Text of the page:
Leveraging Compound Promiscuity to Identify Targetable Cysteines within the Kinome

Suman Rao, Deepak Gurbani, Guangyan Du, Robert A. Everley, Christopher M. Browne, Apirat Chaikuad, Li Tan, Martin Schröder, Sudershan Gondi, Scott B. Ficarro, Taebo Sim, Nam Doo Kim, Matthew J. Berberich, Stefan Knapp, Jarrod A. Marto, Kenneth D. Westover, Peter K. Sorger, Nathanael S. Gray

Research output: Contribution to journalArticlepeer-review

29 Citations (Scopus)


Covalent kinase inhibitors, which typically target cysteine residues, represent an important class of clinically relevant compounds. Approximately 215 kinases are known to have potentially targetable cysteines distributed across 18 spatially distinct locations proximal to the ATP-binding pocket. However, only 40 kinases have been covalently targeted, with certain cysteine sites being the primary focus. To address this disparity, we have developed a strategy that combines the use of a multi-targeted acrylamide-modified inhibitor, SM1-71, with a suite of complementary chemoproteomic and cellular approaches to identify additional targetable cysteines. Using this single multi-targeted compound, we successfully identified 23 kinases that are amenable to covalent inhibition including MKNK2, MAP2K1/2/3/4/6/7, GAK, AAK1, BMP2K, MAP3K7, MAPKAPK5, GSK3A/B, MAPK1/3, SRC, YES1, FGFR1, ZAK (MLTK), MAP3K1, LIMK1, and RSK2. The identification of nine of these kinases previously not targeted by a covalent inhibitor increases the number of targetable kinases and highlights opportunities for covalent kinase inhibitor development. The current work by Rao et al. describes using a promiscuous ligand as a tool to identify new targets for drug discovery. The findings from this study highlight previously unknown targets against which irreversible inhibitors can be developed. These targets are typically deregulated in diseases including cancer.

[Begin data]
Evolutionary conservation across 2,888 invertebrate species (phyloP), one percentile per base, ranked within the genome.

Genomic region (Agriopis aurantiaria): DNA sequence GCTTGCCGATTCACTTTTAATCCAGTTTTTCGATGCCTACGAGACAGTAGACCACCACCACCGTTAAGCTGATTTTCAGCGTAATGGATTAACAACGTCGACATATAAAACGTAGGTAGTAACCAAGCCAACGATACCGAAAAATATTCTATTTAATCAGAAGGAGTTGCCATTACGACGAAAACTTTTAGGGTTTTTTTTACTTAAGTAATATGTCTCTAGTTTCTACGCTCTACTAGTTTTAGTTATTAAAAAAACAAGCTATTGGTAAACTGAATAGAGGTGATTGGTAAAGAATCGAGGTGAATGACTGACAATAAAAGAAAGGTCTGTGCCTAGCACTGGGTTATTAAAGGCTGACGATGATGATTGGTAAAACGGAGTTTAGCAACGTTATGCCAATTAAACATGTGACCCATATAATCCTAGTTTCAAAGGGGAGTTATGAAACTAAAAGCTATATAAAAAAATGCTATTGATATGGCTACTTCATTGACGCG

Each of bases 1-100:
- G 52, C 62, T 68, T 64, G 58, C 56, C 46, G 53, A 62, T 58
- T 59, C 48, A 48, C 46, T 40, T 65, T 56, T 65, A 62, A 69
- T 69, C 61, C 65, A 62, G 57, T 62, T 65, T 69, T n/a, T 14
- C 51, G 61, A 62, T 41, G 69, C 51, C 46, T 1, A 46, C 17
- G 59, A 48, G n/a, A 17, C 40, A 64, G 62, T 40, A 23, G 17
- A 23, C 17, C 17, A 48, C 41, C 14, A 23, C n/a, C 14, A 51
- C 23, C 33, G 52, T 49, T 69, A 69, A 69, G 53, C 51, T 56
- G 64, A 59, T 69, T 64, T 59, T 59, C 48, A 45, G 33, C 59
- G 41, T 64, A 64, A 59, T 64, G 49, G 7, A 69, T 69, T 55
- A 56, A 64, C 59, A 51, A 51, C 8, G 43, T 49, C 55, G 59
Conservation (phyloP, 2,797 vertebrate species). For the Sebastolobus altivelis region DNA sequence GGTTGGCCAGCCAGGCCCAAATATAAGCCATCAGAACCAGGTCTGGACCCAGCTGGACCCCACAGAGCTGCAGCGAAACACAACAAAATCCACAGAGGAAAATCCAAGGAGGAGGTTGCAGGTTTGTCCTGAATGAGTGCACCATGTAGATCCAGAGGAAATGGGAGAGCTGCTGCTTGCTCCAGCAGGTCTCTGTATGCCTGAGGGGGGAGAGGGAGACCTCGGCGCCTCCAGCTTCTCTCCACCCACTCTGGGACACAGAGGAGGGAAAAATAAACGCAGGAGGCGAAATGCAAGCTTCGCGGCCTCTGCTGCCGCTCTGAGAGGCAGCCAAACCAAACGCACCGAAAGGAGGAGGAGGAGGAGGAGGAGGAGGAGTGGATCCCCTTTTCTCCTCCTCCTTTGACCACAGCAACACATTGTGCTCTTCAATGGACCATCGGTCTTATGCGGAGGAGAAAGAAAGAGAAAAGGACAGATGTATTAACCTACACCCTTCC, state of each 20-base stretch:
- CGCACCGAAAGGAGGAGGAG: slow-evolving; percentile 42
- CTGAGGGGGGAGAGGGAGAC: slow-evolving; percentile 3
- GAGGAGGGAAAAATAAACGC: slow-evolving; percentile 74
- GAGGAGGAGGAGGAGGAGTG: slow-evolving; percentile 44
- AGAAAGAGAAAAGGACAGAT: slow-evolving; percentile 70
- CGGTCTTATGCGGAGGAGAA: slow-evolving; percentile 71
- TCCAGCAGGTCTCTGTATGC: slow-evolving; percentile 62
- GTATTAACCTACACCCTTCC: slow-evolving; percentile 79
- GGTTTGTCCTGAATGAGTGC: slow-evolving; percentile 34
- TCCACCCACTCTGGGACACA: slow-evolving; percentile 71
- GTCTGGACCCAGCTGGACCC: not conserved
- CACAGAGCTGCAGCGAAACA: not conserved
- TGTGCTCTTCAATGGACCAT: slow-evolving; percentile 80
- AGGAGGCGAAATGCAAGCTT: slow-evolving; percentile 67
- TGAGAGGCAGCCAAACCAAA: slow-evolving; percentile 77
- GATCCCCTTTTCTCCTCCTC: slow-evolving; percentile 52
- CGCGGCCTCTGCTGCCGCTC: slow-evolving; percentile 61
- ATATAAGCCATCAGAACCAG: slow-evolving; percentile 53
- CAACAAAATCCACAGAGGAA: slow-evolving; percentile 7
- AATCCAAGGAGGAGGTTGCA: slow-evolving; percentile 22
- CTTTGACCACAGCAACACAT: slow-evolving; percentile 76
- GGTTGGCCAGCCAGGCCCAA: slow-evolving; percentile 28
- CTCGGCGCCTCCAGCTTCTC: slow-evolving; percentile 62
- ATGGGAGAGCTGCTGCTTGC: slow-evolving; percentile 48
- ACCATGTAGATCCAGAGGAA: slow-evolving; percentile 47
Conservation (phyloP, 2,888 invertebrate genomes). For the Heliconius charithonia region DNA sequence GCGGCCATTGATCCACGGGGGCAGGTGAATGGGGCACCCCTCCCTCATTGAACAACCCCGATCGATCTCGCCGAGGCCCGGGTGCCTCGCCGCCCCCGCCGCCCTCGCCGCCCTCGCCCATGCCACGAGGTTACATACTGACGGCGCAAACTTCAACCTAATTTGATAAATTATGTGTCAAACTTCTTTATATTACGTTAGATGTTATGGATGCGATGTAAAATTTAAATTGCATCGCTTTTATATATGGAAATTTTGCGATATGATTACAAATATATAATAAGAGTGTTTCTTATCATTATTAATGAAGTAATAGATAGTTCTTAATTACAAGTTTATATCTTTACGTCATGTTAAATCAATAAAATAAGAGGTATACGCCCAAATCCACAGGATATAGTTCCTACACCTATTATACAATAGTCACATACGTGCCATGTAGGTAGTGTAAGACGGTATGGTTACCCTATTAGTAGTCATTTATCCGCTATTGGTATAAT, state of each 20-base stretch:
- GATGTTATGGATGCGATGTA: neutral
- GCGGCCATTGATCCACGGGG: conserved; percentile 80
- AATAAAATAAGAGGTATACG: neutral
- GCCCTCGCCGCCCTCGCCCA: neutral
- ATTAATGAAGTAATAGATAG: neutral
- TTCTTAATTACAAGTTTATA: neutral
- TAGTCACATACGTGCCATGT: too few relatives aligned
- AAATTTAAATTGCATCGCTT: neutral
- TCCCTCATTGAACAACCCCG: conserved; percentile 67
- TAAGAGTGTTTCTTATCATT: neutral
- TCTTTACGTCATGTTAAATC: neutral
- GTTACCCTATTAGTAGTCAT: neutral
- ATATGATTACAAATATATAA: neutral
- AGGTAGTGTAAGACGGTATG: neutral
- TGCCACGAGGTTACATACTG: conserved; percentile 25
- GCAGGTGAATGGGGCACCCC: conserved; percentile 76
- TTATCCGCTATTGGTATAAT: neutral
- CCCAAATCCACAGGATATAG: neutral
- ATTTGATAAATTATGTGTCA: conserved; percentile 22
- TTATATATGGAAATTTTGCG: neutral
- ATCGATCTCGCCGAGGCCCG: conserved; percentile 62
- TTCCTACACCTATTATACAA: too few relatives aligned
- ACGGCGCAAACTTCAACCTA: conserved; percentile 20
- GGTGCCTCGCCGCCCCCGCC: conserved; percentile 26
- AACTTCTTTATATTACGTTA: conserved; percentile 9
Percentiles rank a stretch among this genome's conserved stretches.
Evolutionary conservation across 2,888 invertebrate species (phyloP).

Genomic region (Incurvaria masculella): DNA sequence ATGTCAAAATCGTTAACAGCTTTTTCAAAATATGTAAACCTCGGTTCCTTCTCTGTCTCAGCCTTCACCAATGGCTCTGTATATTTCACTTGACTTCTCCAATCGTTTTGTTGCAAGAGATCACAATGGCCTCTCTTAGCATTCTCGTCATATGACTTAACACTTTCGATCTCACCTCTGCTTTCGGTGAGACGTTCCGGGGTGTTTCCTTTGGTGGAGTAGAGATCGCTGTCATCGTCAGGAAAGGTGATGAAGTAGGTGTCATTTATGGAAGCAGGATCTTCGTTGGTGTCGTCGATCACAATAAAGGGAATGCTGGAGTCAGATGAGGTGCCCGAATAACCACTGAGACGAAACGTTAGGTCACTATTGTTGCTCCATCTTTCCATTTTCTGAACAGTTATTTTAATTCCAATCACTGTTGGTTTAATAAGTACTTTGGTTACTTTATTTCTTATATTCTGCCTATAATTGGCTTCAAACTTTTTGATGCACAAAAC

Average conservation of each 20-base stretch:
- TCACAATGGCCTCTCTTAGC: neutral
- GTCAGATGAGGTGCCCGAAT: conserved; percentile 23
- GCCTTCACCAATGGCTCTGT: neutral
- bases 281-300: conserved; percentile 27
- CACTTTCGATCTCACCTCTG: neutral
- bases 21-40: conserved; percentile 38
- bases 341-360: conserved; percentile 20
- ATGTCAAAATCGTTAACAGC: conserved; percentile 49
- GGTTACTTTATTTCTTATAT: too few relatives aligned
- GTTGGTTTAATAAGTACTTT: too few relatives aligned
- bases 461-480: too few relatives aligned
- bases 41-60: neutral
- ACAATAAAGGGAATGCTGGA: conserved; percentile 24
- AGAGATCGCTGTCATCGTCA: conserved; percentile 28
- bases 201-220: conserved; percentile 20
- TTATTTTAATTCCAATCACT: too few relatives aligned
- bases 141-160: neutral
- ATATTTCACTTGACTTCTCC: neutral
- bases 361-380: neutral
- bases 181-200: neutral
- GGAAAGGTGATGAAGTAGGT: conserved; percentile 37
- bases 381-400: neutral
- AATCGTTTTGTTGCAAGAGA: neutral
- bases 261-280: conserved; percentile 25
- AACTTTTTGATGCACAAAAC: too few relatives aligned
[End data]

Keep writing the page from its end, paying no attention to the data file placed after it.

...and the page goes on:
Original languageEnglish
Pages (from-to)818-829.e9
JournalCell Chemical Biology
Issue number6
Publication statusPublished - 2019 Jun 20


  • chemical probe
  • chemoproteomics
  • covalent inhibitors
  • crystal structure
  • cysteines
  • drug discovery
  • kinase inhibitors
  • kinobeads
  • multi-targeted compounds
  • target engagement

ASJC Scopus subject areas

  • Biochemistry
  • Molecular Medicine
  • Molecular Biology
  • Pharmacology
  • Drug Discovery
  • Clinical Biochemistry


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